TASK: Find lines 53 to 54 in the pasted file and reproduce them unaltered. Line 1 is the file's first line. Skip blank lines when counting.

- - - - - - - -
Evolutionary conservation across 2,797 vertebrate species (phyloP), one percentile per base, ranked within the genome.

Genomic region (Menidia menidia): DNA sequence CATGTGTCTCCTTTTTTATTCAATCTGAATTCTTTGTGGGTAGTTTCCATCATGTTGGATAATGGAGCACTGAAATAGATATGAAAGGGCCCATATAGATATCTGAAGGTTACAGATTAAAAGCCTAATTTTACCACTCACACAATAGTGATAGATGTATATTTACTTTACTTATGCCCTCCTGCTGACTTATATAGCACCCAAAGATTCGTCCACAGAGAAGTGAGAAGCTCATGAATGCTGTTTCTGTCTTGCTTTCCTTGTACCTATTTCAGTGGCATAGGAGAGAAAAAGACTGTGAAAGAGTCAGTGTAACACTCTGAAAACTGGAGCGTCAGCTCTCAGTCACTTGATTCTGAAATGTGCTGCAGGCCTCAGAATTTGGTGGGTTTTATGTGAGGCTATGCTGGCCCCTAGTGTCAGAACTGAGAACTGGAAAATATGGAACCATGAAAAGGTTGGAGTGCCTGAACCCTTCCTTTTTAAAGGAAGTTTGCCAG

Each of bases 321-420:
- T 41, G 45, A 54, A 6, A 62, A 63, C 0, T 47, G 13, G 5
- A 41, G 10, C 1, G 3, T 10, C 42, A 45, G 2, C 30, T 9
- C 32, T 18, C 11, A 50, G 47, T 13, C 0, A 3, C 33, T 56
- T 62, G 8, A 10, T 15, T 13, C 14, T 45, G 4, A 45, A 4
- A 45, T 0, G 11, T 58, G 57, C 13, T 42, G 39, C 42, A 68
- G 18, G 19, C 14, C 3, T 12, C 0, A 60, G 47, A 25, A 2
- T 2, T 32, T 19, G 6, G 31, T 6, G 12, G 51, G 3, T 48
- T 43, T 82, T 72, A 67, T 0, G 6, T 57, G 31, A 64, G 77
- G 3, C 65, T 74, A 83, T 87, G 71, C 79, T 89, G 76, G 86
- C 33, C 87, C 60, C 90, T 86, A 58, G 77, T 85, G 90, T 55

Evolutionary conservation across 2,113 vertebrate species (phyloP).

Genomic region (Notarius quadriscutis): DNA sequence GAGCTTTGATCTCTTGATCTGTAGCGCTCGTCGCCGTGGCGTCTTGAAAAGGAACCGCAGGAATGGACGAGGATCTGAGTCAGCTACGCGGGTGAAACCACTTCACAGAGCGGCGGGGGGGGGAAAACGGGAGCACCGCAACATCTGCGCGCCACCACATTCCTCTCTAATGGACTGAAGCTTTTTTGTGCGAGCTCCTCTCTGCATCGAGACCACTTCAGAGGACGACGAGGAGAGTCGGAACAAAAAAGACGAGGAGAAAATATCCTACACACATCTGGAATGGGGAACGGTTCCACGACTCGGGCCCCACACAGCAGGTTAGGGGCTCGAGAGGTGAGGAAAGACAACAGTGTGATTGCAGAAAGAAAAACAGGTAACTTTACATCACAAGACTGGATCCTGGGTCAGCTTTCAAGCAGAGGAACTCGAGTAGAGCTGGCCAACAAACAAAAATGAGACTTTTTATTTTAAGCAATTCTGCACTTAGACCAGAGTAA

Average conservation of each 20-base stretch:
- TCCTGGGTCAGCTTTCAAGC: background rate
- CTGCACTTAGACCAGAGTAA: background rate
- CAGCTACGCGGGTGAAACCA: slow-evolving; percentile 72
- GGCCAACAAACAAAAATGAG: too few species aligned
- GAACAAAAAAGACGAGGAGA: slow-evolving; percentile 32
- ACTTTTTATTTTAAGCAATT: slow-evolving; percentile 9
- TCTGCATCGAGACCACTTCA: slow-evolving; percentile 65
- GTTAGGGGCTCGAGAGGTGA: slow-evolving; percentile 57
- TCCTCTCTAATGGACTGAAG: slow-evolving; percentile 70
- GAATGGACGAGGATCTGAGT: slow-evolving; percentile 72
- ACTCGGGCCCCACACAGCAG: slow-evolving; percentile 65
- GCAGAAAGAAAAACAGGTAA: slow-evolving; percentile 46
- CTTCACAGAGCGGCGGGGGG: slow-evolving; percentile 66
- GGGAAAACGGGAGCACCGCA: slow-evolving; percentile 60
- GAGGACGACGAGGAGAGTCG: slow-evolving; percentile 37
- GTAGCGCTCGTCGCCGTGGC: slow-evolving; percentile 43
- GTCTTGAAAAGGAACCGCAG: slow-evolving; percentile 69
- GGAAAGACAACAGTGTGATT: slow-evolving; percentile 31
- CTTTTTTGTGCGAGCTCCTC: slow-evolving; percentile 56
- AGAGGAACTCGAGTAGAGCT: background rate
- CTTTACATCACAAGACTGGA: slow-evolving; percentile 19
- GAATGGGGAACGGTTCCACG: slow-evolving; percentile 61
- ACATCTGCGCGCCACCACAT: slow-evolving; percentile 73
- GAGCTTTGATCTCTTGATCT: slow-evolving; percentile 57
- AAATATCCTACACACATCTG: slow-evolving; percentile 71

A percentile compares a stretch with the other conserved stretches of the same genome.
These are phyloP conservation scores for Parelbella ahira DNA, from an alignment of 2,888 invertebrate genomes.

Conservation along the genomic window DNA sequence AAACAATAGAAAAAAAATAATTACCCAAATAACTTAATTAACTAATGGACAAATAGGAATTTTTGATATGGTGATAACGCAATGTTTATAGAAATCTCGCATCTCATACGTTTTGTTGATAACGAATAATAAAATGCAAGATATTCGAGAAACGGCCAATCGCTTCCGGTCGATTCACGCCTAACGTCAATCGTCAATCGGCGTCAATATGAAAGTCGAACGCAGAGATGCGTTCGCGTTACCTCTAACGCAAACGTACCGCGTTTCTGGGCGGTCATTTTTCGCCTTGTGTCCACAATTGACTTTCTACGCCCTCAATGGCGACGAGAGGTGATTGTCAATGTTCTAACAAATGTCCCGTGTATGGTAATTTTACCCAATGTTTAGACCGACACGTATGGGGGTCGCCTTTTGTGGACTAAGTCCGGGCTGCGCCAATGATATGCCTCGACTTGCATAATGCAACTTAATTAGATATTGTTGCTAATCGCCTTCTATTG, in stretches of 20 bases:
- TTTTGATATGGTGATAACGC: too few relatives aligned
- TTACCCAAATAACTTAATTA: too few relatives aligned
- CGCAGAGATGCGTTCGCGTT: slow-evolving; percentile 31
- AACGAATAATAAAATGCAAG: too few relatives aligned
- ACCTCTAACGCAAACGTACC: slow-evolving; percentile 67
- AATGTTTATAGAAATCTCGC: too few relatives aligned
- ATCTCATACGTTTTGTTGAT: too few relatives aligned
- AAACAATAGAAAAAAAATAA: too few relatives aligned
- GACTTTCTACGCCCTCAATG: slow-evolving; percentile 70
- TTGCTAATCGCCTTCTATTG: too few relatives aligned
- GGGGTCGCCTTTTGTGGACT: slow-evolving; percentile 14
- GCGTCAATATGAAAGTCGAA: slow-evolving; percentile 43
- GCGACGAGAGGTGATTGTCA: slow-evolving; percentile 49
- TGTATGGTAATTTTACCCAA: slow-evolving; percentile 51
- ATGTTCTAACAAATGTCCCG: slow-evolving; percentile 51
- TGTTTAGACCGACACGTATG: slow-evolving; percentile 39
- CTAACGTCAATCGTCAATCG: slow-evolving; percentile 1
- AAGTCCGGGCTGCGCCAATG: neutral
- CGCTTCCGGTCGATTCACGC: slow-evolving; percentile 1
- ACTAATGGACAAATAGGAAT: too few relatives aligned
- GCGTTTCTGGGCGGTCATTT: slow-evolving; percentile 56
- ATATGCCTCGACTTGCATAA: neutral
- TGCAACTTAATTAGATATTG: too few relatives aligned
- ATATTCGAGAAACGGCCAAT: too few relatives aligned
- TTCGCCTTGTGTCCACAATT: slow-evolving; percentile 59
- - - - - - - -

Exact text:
- GACTTTCTACGCCCTCAATG: slow-evolving; percentile 70
- TTGCTAATCGCCTTCTATTG: too few relatives aligned